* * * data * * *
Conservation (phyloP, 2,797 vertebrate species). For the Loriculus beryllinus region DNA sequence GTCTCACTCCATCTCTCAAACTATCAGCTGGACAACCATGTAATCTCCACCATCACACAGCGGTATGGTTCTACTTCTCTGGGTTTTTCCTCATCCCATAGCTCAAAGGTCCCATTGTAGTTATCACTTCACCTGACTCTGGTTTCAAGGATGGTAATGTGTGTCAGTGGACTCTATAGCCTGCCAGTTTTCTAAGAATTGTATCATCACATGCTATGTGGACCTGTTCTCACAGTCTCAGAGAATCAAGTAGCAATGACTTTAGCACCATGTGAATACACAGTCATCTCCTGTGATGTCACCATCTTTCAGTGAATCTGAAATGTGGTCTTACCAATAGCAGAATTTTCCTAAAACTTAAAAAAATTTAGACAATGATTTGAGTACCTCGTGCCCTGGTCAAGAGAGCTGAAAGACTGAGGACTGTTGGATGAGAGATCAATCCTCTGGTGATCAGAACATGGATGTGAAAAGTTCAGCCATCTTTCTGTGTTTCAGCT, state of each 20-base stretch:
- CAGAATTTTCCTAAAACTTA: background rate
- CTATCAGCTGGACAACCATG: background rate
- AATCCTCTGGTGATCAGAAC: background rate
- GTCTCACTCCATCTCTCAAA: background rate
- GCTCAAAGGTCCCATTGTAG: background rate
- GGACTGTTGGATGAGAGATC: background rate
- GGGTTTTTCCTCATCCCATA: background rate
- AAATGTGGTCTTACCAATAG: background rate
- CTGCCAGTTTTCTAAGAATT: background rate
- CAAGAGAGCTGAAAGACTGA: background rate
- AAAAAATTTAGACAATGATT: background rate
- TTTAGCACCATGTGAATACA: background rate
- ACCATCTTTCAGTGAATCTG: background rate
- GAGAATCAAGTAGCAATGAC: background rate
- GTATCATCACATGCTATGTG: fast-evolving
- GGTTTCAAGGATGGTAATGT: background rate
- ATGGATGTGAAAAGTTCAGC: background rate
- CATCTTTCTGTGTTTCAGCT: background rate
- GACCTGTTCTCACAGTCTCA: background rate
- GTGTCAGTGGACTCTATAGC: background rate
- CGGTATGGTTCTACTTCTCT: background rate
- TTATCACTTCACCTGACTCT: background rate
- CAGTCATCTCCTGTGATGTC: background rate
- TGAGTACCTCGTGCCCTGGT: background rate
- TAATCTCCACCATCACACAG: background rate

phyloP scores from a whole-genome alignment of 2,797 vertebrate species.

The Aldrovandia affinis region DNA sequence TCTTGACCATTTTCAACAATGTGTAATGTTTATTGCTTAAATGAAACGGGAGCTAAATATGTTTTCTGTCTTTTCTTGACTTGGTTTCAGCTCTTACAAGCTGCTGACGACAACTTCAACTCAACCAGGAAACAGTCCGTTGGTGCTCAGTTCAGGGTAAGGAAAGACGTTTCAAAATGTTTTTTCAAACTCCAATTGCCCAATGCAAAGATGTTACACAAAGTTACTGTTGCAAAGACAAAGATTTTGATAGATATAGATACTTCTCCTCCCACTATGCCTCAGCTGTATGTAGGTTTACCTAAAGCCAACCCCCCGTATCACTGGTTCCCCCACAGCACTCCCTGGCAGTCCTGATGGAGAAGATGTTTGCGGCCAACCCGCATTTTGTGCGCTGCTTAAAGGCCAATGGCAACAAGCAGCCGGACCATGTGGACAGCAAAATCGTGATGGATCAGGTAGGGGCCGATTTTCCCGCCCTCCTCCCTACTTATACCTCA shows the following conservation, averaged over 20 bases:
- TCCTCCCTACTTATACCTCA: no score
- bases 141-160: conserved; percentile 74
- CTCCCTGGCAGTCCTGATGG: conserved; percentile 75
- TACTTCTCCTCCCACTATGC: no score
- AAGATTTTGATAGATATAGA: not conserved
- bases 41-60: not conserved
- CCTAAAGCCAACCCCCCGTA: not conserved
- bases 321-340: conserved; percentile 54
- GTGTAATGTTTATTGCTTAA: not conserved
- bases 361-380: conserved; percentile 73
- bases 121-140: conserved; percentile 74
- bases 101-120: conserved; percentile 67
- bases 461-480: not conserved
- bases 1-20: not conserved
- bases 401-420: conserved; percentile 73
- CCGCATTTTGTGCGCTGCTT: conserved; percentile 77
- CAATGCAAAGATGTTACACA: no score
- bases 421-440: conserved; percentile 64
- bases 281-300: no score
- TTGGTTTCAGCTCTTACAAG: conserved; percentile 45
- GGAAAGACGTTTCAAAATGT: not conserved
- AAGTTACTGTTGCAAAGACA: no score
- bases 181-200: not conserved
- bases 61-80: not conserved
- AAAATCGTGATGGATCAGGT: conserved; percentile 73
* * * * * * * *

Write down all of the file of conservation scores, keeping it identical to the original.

Conservation (phyloP, 2,797 vertebrate species). For the Loriculus beryllinus region DNA sequence GTCTCACTCCATCTCTCAAACTATCAGCTGGACAACCATGTAATCTCCACCATCACACAGCGGTATGGTTCTACTTCTCTGGGTTTTTCCTCATCCCATAGCTCAAAGGTCCCATTGTAGTTATCACTTCACCTGACTCTGGTTTCAAGGATGGTAATGTGTGTCAGTGGACTCTATAGCCTGCCAGTTTTCTAAGAATTGTATCATCACATGCTATGTGGACCTGTTCTCACAGTCTCAGAGAATCAAGTAGCAATGACTTTAGCACCATGTGAATACACAGTCATCTCCTGTGATGTCACCATCTTTCAGTGAATCTGAAATGTGGTCTTACCAATAGCAGAATTTTCCTAAAACTTAAAAAAATTTAGACAATGATTTGAGTACCTCGTGCCCTGGTCAAGAGAGCTGAAAGACTGAGGACTGTTGGATGAGAGATCAATCCTCTGGTGATCAGAACATGGATGTGAAAAGTTCAGCCATCTTTCTGTGTTTCAGCT, state of each 20-base stretch:
- CAGAATTTTCCTAAAACTTA: background rate
- CTATCAGCTGGACAACCATG: background rate
- AATCCTCTGGTGATCAGAAC: background rate
- GTCTCACTCCATCTCTCAAA: background rate
- GCTCAAAGGTCCCATTGTAG: background rate
- GGACTGTTGGATGAGAGATC: background rate
- GGGTTTTTCCTCATCCCATA: background rate
- AAATGTGGTCTTACCAATAG: background rate
- CTGCCAGTTTTCTAAGAATT: background rate
- CAAGAGAGCTGAAAGACTGA: background rate
- AAAAAATTTAGACAATGATT: background rate
- TTTAGCACCATGTGAATACA: background rate
- ACCATCTTTCAGTGAATCTG: background rate
- GAGAATCAAGTAGCAATGAC: background rate
- GTATCATCACATGCTATGTG: fast-evolving
- GGTTTCAAGGATGGTAATGT: background rate
- ATGGATGTGAAAAGTTCAGC: background rate
- CATCTTTCTGTGTTTCAGCT: background rate
- GACCTGTTCTCACAGTCTCA: background rate
- GTGTCAGTGGACTCTATAGC: background rate
- CGGTATGGTTCTACTTCTCT: background rate
- TTATCACTTCACCTGACTCT: background rate
- CAGTCATCTCCTGTGATGTC: background rate
- TGAGTACCTCGTGCCCTGGT: background rate
- TAATCTCCACCATCACACAG: background rate

phyloP scores from a whole-genome alignment of 2,797 vertebrate species.

The Aldrovandia affinis region DNA sequence TCTTGACCATTTTCAACAATGTGTAATGTTTATTGCTTAAATGAAACGGGAGCTAAATATGTTTTCTGTCTTTTCTTGACTTGGTTTCAGCTCTTACAAGCTGCTGACGACAACTTCAACTCAACCAGGAAACAGTCCGTTGGTGCTCAGTTCAGGGTAAGGAAAGACGTTTCAAAATGTTTTTTCAAACTCCAATTGCCCAATGCAAAGATGTTACACAAAGTTACTGTTGCAAAGACAAAGATTTTGATAGATATAGATACTTCTCCTCCCACTATGCCTCAGCTGTATGTAGGTTTACCTAAAGCCAACCCCCCGTATCACTGGTTCCCCCACAGCACTCCCTGGCAGTCCTGATGGAGAAGATGTTTGCGGCCAACCCGCATTTTGTGCGCTGCTTAAAGGCCAATGGCAACAAGCAGCCGGACCATGTGGACAGCAAAATCGTGATGGATCAGGTAGGGGCCGATTTTCCCGCCCTCCTCCCTACTTATACCTCA shows the following conservation, averaged over 20 bases:
- TCCTCCCTACTTATACCTCA: no score
- bases 141-160: conserved; percentile 74
- CTCCCTGGCAGTCCTGATGG: conserved; percentile 75
- TACTTCTCCTCCCACTATGC: no score
- AAGATTTTGATAGATATAGA: not conserved
- bases 41-60: not conserved
- CCTAAAGCCAACCCCCCGTA: not conserved
- bases 321-340: conserved; percentile 54
- GTGTAATGTTTATTGCTTAA: not conserved
- bases 361-380: conserved; percentile 73
- bases 121-140: conserved; percentile 74
- bases 101-120: conserved; percentile 67
- bases 461-480: not conserved
- bases 1-20: not conserved
- bases 401-420: conserved; percentile 73
- CCGCATTTTGTGCGCTGCTT: conserved; percentile 77
- CAATGCAAAGATGTTACACA: no score
- bases 421-440: conserved; percentile 64
- bases 281-300: no score
- TTGGTTTCAGCTCTTACAAG: conserved; percentile 45
- GGAAAGACGTTTCAAAATGT: not conserved
- AAGTTACTGTTGCAAAGACA: no score
- bases 181-200: not conserved
- bases 61-80: not conserved
- AAAATCGTGATGGATCAGGT: conserved; percentile 73